NVIDIA were not quiet on being unhappy with TSMC's output, and its new policy of charging for wafers rather than working chips yielded, NVIDIA refuted rumors of it seeking other foundry partners such as Global Foundaries and Samsung. Now NVIDIA are on high-priority, TSMC will make sure to see a speedy launch of new NVIDIA GEFORCE SKUs toward the end of Q2, 2012. TSMC in the past have given other companies priority, such as when Qualcomm threatened to switch allocations to other foundries.
I will work off the assumption that all of my readers are on the up and up and don't pirate music and videos. Yes, I have high standards for my readers, but it's for the best. Since none of us pirate music or movies, it always annoys me to see the anti-piracy fear campaign before the start of a movie. Apparently it wasn't enough, though, because two new propaganda slides are being added.
The one above is the traditional fear-based warning. It offers the standard "you could be fined or go to jail if you download this movie illegally" routine. Of course, a $250,000 fine and 5 years in jail is a bit excessive and scary, but at the same time, I don't pirate, so I don't want to see the warning! This one has been brought to you courtesy of the FBI and the HSI.
It reads "The unauthorized reproduction or distribution of this copyrighted work is illegal. Criminal copyright infringement is investigated by federal law enforcement agencies and is punishable by up to 5 years in prison and a fine of $250,000."
This propaganda showing is a less standard, yet still traditional, showing. It claims that pirating hurts the economy and that it is not a victimless crime. It encourages viewers to set aside their movie and go to http://www.iprcenter.gov to learn more. "Piracy is not a victimless crime. For more information on how digital theft harms the economy, please visit http://www.iprcenter.gov."
StumbleUpon co-founder and CEO, Garrett Camp, has stepped down from his position and will become chairman of the company. Camp, who after 10 years of leading StumbleUpon, wants change. He explained that it's "time for a change" in a post on StumbleUpon's blog:
After 10 years leading StumbleUpon, it's time for a change. From Geoff and I working part-time in Canada in 2002 to over 120 talented employees today, I've guided StumbleUpon through an unconventional journey. We moved to San Francisco in 2006 (photo above), were acquired by eBay just a year later, spun ourselves out of eBay in 2009, and have since grown the company from 5 million to more than 25 million registered users. The last 3 years have been incredible - completely rebuilding the company and expanding from a simple Firefox add-on to one of the largest discovery platforms on the Web.
StumbleUpon is now seeking a new CEO, immediately. The rest of its executive staff will continue as is. The next thing to see is who StumbleUpon, well, stumble upon for their next CEO, as well as what Camp has up his sleeve as to his next move.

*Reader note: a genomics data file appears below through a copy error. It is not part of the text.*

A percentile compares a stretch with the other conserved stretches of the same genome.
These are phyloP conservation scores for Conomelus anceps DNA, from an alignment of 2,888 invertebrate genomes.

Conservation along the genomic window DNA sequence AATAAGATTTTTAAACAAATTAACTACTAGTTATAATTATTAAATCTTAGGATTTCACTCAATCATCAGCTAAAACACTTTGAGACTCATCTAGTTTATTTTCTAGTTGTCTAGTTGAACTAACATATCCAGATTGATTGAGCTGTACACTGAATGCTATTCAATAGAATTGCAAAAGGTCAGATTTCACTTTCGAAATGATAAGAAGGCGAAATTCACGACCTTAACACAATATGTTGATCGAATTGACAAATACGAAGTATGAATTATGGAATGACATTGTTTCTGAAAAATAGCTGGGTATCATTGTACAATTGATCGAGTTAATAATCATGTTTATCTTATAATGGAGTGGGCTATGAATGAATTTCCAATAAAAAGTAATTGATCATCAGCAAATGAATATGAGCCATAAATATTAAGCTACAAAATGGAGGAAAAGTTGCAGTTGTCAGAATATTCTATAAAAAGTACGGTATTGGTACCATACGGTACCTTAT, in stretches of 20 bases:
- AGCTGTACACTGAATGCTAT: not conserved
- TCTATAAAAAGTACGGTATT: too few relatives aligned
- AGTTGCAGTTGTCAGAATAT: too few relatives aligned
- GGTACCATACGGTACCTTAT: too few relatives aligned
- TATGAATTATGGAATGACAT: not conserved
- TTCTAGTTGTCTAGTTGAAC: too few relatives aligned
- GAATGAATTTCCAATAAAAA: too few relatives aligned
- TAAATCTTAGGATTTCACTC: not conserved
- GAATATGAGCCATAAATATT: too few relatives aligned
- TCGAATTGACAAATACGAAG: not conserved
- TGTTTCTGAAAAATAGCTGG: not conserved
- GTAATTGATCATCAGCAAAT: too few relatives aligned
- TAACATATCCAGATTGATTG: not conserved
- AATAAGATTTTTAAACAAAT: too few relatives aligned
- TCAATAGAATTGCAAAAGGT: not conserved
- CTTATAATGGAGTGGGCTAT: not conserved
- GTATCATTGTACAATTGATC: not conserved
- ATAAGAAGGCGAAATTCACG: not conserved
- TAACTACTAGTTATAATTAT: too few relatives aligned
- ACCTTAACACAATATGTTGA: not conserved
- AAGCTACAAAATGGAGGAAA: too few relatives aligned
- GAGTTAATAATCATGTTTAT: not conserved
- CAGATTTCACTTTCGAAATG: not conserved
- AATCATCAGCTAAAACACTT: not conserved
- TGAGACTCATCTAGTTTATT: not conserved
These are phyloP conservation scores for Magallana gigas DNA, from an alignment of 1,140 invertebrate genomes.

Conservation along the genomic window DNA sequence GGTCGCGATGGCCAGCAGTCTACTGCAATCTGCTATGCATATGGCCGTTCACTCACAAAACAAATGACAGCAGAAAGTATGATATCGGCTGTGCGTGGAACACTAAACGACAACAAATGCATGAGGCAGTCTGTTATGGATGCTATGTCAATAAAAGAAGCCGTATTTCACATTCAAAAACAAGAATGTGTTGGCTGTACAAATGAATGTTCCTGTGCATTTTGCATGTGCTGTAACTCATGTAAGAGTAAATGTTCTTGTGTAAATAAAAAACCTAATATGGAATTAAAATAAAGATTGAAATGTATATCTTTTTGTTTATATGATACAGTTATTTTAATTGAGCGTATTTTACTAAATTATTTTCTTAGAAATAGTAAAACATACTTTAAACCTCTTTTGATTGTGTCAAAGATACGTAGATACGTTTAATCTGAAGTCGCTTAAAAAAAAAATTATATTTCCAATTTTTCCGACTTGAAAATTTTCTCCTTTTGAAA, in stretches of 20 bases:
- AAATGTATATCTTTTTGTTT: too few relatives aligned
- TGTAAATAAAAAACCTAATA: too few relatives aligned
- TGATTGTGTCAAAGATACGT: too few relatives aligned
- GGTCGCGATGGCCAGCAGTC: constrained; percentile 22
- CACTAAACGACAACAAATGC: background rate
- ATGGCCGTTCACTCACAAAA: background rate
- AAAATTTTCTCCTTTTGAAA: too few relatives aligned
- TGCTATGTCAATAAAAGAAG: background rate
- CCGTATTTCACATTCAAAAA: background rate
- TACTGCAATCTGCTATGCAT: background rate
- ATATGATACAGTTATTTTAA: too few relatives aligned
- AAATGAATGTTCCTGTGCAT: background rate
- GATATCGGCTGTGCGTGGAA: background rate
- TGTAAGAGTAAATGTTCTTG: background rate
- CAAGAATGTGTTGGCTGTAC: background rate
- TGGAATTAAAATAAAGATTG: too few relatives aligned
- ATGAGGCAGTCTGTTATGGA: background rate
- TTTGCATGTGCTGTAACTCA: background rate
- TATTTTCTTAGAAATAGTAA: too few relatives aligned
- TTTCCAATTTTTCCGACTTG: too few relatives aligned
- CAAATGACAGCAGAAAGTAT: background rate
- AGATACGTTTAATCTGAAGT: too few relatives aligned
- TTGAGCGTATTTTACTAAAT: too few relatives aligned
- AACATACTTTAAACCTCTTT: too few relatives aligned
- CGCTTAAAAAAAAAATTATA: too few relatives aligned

After the successful conclusion of a pilot program which studied the effect of tablet computers in government, all 650 members of the British parliament (MP) will soon receive Apple's tablet masterpiece, the iPad.
The roll out of iPads to MPs will cost anywhere between $420,300 and $693,500. Nearly 70 MPs have already bought an iPad and have listed them as an expense, putting the cost onto the tax payer. But there are benefits, they say: such as saving money on printing, and other business/workflow-related reasons.
Each MP and his or her staff are entitled to three desktop computers, and two laptops in the service of the government. A trade-in of one of the allotted devices is expected from 300 of the 650 members not assigned to a select committee. The returned equipment helps for the cost of the iPad purchases by updating obsolete equipment in use by non-elected staffers, which then reduces the need for purchases of new equipment, which would cost a little over $80,000.
EA believes consoles still have potential, promises $80 million in investment for next-gen console game development
In EA's earning call, it was made clear that the company intends to compete in the next-gen console market and is planning to invest $80 million in next-gen game consoles. This $80 million is only over the fiscal year 2013, so likely most of this money will go towards WiiU games as the WiiU is rumored to release around Christmas this year.
"We intend to invest $80 million in gen-4 console development in fiscal 2013," said EA CEO John Riccitiello in his prepared remarks. "We are strong believers that console will return to strong growth, representing great opportunity, one that is in lockstep with our digital plan."
This commitment comes at a time when EA saw, and is predicting, a decline in packaged good sales. At the same time, however, they are expecting to see an increase of 40% in digital revenue for the year. Of course, $80 million wouldn't even cover the development costs of one top AAA title, so it's unclear exactly how many titles will be coming from this investment.
In what I can only call a hilarious turn of events, two of Romania's most renowned fortune-tellers have been accused of using Google, rather than the spirits, to con clients into doing some outlandish things and forking over cash for the services. One client was encouraged to throw her money into a lake to rid herself of her troubles.
With the internet around, it's so much easier for people to collect information on other people. As such, it was just a matter of time before a fortune-teller put it to use. The fortune-tellers are accused of using their Wi-Fi connections to Google clients and their loved ones. I guess that sort of counts, since after all, Wi-Fi is kind of magical.
But, their misdeeds didn't stop there. According to the allegations, the fortune-tellers trawled their clients' social networks and even used electronic surveillance equipment on those who would pay large sums of money. In a bit of irony, these fortune-tellers couldn't foresee their future in that the prosecutor they tried to bribe was also under electronic surveillance.